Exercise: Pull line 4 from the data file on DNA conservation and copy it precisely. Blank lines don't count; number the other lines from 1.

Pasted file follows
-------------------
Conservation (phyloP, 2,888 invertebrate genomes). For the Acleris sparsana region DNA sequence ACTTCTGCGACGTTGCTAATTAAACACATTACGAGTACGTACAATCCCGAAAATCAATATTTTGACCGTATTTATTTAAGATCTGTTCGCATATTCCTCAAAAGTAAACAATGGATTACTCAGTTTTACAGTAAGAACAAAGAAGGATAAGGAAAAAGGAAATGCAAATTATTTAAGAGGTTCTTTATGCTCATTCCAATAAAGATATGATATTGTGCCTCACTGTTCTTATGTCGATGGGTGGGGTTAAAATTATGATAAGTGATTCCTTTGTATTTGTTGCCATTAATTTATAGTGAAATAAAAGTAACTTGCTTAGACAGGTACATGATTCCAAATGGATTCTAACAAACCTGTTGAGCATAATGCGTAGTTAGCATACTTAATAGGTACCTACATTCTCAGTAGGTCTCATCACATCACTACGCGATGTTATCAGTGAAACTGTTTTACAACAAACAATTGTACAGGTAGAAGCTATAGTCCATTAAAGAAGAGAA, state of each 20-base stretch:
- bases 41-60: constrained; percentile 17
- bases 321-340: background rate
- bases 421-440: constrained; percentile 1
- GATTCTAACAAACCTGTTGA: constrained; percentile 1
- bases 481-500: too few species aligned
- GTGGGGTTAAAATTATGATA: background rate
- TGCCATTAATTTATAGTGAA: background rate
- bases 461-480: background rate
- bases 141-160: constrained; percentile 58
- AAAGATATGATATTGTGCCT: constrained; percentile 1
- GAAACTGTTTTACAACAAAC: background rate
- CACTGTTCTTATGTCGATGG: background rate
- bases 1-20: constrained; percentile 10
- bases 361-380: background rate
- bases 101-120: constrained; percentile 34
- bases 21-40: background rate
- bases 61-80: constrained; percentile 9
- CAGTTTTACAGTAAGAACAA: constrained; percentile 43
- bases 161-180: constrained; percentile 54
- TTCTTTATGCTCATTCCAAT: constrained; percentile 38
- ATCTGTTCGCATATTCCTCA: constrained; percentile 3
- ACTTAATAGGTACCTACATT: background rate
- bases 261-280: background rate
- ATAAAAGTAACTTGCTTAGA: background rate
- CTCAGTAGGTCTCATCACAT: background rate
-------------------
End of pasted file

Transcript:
- bases 421-440: constrained; percentile 1